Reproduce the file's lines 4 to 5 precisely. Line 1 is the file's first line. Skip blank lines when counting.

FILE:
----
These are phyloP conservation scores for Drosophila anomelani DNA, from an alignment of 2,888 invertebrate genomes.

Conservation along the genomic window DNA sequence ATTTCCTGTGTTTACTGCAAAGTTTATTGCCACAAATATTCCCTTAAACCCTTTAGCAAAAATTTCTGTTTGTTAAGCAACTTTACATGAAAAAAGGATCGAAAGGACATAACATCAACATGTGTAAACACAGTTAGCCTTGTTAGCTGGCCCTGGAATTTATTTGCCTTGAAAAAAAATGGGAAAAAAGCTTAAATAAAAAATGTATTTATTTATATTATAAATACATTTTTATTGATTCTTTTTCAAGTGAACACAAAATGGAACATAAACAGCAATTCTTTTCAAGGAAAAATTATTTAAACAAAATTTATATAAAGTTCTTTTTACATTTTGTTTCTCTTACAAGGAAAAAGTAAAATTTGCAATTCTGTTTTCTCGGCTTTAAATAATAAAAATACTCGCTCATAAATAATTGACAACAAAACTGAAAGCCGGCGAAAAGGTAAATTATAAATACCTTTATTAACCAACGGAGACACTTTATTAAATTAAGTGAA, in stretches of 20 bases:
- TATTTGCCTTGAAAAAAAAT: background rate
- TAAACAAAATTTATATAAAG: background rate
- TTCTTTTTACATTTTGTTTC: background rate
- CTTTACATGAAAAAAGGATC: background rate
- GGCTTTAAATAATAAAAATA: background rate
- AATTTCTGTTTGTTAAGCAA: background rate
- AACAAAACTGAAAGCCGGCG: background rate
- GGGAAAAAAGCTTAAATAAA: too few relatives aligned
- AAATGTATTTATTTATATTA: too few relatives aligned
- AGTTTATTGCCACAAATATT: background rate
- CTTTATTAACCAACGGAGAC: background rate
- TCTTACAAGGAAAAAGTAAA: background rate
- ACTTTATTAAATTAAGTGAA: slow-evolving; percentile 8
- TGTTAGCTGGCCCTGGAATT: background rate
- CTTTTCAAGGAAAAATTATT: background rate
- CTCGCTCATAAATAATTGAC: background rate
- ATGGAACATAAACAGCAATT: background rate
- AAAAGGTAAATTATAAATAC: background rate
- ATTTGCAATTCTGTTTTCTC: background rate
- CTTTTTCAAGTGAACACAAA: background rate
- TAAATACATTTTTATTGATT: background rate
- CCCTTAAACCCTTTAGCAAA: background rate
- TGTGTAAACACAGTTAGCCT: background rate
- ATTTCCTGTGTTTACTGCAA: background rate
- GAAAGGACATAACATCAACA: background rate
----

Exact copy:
- TAAACAAAATTTATATAAAG: background rate
- TTCTTTTTACATTTTGTTTC: background rate